everything, and whatever was not connected with him as nothing; and
regarding it as the height of madness to think or act otherwise. With
all this he was soft, cringing, supple, a flatterer, and false admirer,
taking all shapes with the greatest facility, and playing the most
opposite parts in order to arrive at the different ends he proposed to
himself; and nevertheless was but little capable of seducing. His
judgment acted by fits and starts, was involuntarily crooked, with little
sense or clearness; he was disagreeable in spite of himself.
Nevertheless, he could be funnily vivacious when he wished, but nothing
more, could tell a good story, spoiled, however, to some extent by his
stuttering, which his falsehood had turned into a habit from the
hesitation he always had in replying and in speaking. With such defects
it is surprising that the only man he was able to seduce was M. le Duc
d'Orleans, who had so much intelligence, such a well-balanced mind, and
so much clear and rapid perception of character. Dubois gained upon him
as a child while his preceptor; he seized upon him as a young man by
favouring his liking for liberty, sham fashionable manners and
debauchery, and his disdain of all rule. He ruined his heart, his mind,
and his habits, by instilling into him the principles of libertines,
which this poor prince could no more deliver himself from than from those
ideas of reason, truth, and conscience which he always took care to
Dubois having insinuated himself into the favour of his master in this
manner, was incessantly engaged in studying how to preserve his position.
He never lost sight of his prince, whose great talents and great defects
he had learnt how to profit by. The Regent's feebleness was the main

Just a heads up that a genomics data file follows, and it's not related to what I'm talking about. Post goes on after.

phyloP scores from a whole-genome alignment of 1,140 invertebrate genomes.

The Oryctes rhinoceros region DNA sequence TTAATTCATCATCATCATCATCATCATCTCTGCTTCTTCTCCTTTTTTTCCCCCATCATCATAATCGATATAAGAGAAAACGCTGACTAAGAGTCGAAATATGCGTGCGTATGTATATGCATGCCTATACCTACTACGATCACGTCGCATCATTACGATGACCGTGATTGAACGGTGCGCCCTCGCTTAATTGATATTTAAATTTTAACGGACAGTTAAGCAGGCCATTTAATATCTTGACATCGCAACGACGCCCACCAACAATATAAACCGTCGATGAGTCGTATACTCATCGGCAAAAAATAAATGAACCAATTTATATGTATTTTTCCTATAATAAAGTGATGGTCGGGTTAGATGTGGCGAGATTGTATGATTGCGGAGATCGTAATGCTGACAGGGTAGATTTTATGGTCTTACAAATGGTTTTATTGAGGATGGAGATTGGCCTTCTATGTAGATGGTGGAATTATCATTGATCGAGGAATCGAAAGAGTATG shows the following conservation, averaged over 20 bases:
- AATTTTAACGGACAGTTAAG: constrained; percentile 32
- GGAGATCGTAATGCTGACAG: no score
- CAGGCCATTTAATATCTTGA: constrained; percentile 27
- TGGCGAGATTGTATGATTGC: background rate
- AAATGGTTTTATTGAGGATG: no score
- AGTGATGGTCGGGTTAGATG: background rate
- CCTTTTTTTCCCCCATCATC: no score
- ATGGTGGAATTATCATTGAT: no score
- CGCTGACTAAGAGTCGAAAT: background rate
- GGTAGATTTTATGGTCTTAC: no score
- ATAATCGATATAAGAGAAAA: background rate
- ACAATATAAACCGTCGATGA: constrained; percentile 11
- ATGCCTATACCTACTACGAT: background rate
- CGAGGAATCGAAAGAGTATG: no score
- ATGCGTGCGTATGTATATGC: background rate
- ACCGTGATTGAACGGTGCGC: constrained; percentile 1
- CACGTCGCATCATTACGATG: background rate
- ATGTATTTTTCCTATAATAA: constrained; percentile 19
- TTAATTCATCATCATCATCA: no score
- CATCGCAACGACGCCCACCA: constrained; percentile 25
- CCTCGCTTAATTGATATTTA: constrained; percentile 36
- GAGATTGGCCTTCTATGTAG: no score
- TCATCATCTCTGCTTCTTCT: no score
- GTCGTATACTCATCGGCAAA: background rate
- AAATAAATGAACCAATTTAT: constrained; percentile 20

rock upon which he built. As for Dubois' talent and capacity, as I have
before said, they were worth nothing. All his success was due to his
servile pliancy and base intrigues.
When he became the real master of the State he was just as incompetent as
before. All his application was directed towards his master, and it had
for sole aim that that master should not escape him. He wearied himself
in watching all the movements of the prince, what he did, whom he saw,
and for how long; his humour, his visage, his remarks at the issue of
every audience and of every party; who took part in them, what was said
and by whom, combining all these things; above all, he strove to frighten
everybody from approaching the Regent, and kept no bounds with any one
who had the temerity to do so without his knowledge and permission. This
watching occupied all his days, and by it he regulated all his movements.
This application, and the orders he was obliged to give for appearance
sake, occupied all his time, so that he became inaccessible except for a
few public audiences, or for others to the foreign ministers. Yet the
majority of those ministers never could catch him, and were obliged to
lie in wait for him upon staircases or in passages, where he did not
expect to meet them. Once he threw into the fire a prodigious quantity
of unopened letters, and then congratulated himself upon having got rid